Development and assessment of improved census methods for European storm-petrels and Manx shearwaters

RSPB is taking a leading role in organising the next seabird census in the British Isles. It is due to commence in 2016 and will provide a critical update of the status of the UK’s internationally important seabird assemblage.

Manx Shearwater Puffinus puffinus taking flight from sea

Overview

It is widely recognised that for nocturnal, burrowing seabirds such as storm-petrels and shearwaters, existing survey methods are inadequate.

Practitioners have expressed growing concern over accuracy, precision and efficiency of playback methods, which involve playing a recording of the target species’ song at potential nest sites and listening for a bird to respond. Even when nests are known to be occupied, response rates are typically low, gender specific and are known to vary among colonies. The method is therefore very labour intensive and, for colonies with large areas of nesting habitat, a sampling approach is necessary. This often leads to large confidence limits and low power to detect changes in population size.

Work is urgently needed to improve existing playback methods, and evaluate novel methods emerging from advances in technology such as infra-red imaging, which may offer more cost-efficient and precise approaches.

Objectives

  • Improve existing playback methods for Manx shearwater and develop a novel method based on infra-red filming of nocturnal flight activity for European storm-petrels.
  • Conduct field trials at multiple sites to assess the precision and accuracy of the new techniques.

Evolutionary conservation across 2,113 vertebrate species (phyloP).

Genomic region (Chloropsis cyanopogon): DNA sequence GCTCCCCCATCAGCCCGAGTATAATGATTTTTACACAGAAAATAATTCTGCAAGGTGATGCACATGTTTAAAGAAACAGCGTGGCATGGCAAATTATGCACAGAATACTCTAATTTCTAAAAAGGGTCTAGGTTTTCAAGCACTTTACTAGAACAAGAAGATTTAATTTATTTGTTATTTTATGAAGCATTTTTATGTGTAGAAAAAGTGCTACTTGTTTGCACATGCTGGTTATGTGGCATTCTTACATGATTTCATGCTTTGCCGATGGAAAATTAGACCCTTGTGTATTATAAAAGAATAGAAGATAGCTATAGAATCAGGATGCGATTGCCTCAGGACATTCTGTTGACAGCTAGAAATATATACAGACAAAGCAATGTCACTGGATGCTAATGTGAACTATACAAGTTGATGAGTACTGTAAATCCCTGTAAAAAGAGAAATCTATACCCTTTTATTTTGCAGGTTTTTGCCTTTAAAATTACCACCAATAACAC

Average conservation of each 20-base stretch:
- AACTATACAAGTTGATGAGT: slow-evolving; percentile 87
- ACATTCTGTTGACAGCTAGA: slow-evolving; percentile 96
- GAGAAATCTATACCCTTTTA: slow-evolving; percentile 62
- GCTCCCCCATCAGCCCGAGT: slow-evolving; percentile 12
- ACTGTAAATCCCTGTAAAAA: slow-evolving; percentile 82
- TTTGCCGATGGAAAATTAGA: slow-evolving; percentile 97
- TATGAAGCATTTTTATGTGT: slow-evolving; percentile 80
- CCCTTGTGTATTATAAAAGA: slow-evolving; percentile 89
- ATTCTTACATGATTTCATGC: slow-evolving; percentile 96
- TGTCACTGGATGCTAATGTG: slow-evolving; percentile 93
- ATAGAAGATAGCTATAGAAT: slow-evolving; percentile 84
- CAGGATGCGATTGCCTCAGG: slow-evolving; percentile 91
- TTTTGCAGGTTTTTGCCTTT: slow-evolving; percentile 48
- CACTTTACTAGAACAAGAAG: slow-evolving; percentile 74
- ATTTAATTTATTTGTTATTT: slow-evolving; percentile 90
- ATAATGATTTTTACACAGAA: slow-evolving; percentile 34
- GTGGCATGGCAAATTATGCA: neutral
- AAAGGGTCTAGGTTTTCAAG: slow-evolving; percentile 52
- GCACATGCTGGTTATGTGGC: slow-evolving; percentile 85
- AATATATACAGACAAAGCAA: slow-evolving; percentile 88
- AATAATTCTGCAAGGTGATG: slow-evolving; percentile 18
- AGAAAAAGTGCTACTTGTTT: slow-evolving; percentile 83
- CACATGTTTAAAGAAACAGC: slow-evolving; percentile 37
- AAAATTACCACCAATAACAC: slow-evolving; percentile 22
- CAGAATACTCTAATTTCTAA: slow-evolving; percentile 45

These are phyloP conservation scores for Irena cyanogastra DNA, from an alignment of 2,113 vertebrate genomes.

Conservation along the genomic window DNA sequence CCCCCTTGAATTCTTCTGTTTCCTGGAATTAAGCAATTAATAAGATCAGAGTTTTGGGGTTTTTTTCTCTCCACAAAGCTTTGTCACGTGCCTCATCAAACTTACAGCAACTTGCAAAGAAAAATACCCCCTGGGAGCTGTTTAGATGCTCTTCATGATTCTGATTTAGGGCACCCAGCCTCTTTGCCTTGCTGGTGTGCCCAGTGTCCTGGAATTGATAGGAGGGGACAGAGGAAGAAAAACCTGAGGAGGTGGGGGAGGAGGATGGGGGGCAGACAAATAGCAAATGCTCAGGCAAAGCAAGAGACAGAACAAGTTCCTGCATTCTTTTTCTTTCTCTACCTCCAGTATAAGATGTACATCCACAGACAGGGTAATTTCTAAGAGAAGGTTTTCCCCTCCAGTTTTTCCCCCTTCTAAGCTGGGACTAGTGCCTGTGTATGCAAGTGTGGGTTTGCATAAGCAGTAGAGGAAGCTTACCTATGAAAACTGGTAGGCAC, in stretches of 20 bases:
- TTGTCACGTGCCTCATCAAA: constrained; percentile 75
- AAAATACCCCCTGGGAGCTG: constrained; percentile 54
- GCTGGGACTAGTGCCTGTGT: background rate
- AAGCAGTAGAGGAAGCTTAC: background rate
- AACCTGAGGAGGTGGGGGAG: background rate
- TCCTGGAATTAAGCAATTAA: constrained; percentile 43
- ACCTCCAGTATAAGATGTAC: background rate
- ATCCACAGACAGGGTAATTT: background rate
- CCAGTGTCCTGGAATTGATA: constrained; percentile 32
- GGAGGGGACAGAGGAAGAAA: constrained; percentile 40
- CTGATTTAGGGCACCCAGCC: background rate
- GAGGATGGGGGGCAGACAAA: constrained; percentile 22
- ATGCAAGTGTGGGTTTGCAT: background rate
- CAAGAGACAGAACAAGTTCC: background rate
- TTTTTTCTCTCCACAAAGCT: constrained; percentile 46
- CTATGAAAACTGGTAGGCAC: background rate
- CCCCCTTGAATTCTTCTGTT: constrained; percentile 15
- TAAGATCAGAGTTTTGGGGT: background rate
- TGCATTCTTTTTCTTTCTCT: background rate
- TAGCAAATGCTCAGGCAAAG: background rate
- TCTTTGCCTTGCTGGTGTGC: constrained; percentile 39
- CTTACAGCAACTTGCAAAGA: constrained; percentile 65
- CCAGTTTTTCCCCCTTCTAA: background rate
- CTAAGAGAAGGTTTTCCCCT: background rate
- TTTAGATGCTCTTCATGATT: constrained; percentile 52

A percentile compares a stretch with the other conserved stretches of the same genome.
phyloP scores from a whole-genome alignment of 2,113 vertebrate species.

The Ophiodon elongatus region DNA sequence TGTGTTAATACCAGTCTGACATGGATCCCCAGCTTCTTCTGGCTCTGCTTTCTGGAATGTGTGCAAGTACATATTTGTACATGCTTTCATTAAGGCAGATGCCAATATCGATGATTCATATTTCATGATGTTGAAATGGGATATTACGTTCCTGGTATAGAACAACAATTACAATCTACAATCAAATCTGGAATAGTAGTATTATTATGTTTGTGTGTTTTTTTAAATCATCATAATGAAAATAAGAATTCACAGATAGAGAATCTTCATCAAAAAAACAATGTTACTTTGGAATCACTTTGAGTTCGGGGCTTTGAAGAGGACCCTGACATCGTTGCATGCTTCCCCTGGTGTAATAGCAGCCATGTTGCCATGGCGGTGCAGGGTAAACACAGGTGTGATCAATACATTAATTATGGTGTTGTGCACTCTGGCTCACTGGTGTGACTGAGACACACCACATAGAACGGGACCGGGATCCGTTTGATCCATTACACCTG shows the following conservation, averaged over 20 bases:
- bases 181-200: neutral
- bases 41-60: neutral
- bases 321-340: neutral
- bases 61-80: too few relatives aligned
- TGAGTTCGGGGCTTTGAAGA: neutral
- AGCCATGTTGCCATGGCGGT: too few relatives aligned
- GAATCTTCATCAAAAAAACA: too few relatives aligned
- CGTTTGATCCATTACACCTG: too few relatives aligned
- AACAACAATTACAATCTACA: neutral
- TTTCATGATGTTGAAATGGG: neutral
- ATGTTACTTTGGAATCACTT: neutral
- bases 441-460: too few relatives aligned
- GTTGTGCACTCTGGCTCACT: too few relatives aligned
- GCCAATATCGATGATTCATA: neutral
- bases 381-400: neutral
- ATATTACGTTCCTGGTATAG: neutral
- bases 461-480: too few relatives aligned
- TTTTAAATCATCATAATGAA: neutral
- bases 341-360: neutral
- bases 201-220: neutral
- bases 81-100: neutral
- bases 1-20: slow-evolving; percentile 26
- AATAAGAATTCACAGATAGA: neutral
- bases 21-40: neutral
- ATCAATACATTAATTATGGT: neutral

• Make recommendations on the methods to be implemented for the upcoming seabird census, ensuring that backwards compatibility is maintained.

Key Dates

  • Field trials recently began at two Manx shearwater colonies, including the world's largest, Rum National Nature Reserve (West Scotland), and Ramsey RSPB reserve (West Wales).
  • Field trials about to commence at the UK's largest European storm-petrel colony, Mousa RSPB reserve (Shetland).

Planned Work

Field trials in a controlled experiment will be conducted throughout the main incubation period (mid-May to mid-June for Manx shearwater, and mid-June to late-July for European storm-petrels).

For Manx shearwater, we will compare response rates of birds to playback using male-only calls (the current census method) with playback using both male and female calls. Comparison will also be made with assessment of burrow occupancy based on visual signs such as guano at burrow entrances.

For European storm-petrel, we will assess the precision and accuracy of surveys based on infra-red imaging at several study plots and habitat types (stone walls, boulder beach, ruined buildings) by relating nocturnal flight activity and behaviour filmed to the number of occupied nests.

Contacts

Coast on a stormy day

Dr Allan Perkins

Senior Conservation Scientist, Conservation Science

allan.perkins@rspb.org.uk
Tagged with: Country: Scotland Country: Wales Habitat: Marine and intertidal Species: Manx shearwater Species: Storm petrel Project status: Ongoing Project types: Organisation development Project types: Species protection